Adult Bible Study

We are back in our classroom, second floor of the educational wing, last door on the left and the coffee pot has been moved in. On March 25th we had the introductory lecture in a series on “The Holy Land Revealed.” Professor Jodi Magness of The University of North Carolina at Chapel Hill, an archeologist, is our lecturer. There was an unanimous “thumbs up” from the attendees; we believe you’ll agree.

 

The Adult Bible Study class sessions are designed around four basic themes:

1- Taking thee text of the Bible very seriously, understanding that all of the biblical texts now available to the average reader are translations — and in some sense are really paraphrases — of the best copies of the original languages, Hebrew for the Old Testament and Greek for the New, generally speaking. Using whatever translation each class member has at hand, we seek to read what that text actually says, not what we have been used to having it say.

2- Attempting to understand what “the first readers” of that text understood it to mean, we try to take into account not only the texts that precede and follow it, but also the general theme of the letter or gospel in which the text is found. Further, we try to take into account how the meanings of words not only have changed, but are changing even during our lifetimes. Now and then we will, in the New Testament, go to the Greek language that was translated in order to better understand the meaning. For example, we use our word “love” to translate three different Greek words that have significantly different meanings.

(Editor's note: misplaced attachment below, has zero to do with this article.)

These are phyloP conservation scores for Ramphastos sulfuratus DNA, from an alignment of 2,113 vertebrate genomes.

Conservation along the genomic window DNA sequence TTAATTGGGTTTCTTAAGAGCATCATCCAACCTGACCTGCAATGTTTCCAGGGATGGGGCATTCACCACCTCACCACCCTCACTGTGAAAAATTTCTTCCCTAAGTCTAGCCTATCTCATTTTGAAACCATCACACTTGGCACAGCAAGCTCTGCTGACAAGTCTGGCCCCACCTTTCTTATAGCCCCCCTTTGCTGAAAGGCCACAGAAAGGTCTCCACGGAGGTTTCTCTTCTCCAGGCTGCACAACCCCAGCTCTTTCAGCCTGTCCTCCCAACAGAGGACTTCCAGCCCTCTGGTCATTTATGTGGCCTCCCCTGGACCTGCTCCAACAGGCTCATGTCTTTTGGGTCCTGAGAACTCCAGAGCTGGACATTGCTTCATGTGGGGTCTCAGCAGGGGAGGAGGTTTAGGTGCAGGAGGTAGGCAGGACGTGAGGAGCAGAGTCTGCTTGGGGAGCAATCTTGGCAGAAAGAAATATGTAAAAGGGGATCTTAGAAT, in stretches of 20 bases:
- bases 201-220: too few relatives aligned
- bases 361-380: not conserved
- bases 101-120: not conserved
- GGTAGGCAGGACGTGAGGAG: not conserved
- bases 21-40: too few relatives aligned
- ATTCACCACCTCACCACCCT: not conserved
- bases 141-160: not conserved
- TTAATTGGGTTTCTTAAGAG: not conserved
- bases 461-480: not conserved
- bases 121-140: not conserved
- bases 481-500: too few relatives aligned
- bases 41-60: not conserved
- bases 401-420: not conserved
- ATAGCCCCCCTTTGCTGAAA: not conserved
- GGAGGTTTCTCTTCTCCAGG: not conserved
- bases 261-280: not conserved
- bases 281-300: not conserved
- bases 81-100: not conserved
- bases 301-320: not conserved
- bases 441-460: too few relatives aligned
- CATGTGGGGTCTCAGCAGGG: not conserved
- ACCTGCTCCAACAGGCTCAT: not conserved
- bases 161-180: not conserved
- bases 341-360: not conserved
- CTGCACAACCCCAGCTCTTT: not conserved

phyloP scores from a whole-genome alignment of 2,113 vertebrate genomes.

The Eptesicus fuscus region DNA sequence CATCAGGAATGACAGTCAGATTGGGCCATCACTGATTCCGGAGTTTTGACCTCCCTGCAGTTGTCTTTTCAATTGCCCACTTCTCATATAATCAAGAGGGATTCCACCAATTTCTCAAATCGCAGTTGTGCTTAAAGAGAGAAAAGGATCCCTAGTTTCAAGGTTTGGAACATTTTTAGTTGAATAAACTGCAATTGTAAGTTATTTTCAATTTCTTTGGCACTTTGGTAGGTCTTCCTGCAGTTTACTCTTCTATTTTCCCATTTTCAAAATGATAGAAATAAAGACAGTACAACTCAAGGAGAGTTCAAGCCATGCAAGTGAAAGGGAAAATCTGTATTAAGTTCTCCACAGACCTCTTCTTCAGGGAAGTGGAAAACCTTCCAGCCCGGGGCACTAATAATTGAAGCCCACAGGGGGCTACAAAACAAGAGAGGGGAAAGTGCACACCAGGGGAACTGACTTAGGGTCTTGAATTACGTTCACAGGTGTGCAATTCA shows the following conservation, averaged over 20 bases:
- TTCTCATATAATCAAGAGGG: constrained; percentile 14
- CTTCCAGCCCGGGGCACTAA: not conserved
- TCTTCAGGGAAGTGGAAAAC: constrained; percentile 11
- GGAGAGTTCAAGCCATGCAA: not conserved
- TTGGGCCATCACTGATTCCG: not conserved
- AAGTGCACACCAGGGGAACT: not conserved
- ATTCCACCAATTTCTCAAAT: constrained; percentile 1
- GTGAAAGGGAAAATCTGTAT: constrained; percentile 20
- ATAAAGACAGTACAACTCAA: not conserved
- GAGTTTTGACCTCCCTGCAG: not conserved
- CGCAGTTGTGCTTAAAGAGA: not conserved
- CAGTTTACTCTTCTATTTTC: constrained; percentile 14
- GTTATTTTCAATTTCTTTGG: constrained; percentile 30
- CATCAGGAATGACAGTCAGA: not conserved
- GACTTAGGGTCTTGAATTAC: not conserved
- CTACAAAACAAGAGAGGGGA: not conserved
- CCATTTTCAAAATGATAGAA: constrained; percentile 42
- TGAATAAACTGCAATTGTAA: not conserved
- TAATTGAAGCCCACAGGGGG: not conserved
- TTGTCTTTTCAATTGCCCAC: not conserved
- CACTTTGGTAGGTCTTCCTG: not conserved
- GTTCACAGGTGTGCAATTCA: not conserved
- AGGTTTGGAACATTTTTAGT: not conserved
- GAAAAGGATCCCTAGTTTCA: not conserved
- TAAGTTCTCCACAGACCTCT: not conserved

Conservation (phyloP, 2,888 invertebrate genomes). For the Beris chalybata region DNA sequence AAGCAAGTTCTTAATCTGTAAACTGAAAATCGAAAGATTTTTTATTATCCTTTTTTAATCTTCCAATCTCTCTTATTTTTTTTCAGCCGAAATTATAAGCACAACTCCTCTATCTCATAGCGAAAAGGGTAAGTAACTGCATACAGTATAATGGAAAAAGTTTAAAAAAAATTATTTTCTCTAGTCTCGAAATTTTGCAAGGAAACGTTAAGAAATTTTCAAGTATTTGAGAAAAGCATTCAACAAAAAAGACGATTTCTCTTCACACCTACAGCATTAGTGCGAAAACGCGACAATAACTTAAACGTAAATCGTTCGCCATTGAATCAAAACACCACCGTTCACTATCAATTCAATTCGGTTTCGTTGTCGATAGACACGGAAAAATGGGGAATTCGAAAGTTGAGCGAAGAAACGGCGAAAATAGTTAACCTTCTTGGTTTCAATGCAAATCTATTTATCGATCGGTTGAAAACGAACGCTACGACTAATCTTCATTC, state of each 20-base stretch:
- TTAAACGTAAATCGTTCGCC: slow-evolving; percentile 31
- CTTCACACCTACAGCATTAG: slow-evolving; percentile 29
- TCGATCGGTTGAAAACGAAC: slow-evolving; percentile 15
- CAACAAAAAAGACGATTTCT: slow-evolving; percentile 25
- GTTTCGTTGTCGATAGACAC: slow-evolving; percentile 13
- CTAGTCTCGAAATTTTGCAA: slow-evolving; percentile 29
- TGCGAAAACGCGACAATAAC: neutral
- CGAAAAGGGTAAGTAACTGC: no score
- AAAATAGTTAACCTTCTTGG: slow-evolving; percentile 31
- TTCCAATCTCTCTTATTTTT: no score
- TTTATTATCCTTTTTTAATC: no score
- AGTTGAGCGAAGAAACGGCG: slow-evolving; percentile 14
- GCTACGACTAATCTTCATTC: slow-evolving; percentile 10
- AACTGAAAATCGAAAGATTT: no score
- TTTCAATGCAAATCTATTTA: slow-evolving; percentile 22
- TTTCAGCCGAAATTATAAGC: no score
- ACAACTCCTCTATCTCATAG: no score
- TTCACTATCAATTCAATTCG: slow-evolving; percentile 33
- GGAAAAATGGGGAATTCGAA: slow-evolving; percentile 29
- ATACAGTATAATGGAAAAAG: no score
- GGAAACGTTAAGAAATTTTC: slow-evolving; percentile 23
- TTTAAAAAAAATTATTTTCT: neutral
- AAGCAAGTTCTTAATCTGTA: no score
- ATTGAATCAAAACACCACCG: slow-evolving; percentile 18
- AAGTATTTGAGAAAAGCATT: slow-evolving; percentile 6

3- Recognizing that a particular text comes out of a particular time, culture, and circumstance, and that we respond to it out of our time, culture, and circumstance, we seek to take note of these facts and, from time to time, use various materials to help us better understand these contexts both in the biblical times and in our own. That is partially why we are presently using DVD lectures about the universe in which God has placed us, and may well follow it with portions of a DVD lecture series on “The Holy Land Revealed,” an illustrated study of a geographic area that includes modern Israel, Jordan, and the Palestinian territories.

4- Believing that we learn best in an “open” atmosphere, our usual classroom is set up with chairs around a U-shape arrangement of tables, and provided with excellent coffee and the extras (on occasion we have been known to have cookies). We welcome late arrivals — including the teacher– and we are accepting of questions, comments, and even disagreements.

We are a cross-section of ages, biblical knowledge, and willingness to speak up, take notes, etc. We like to think that we are a welcoming group and that newcomers will find it so; we invite you to join us when we return to our regular classroom and while we are in the sanctuary. While there is value in regular attendance, that is not required, as any class member can and will tell you; we come and go as needed or desire dictate; the coffee is usually ready by 9:20 or so.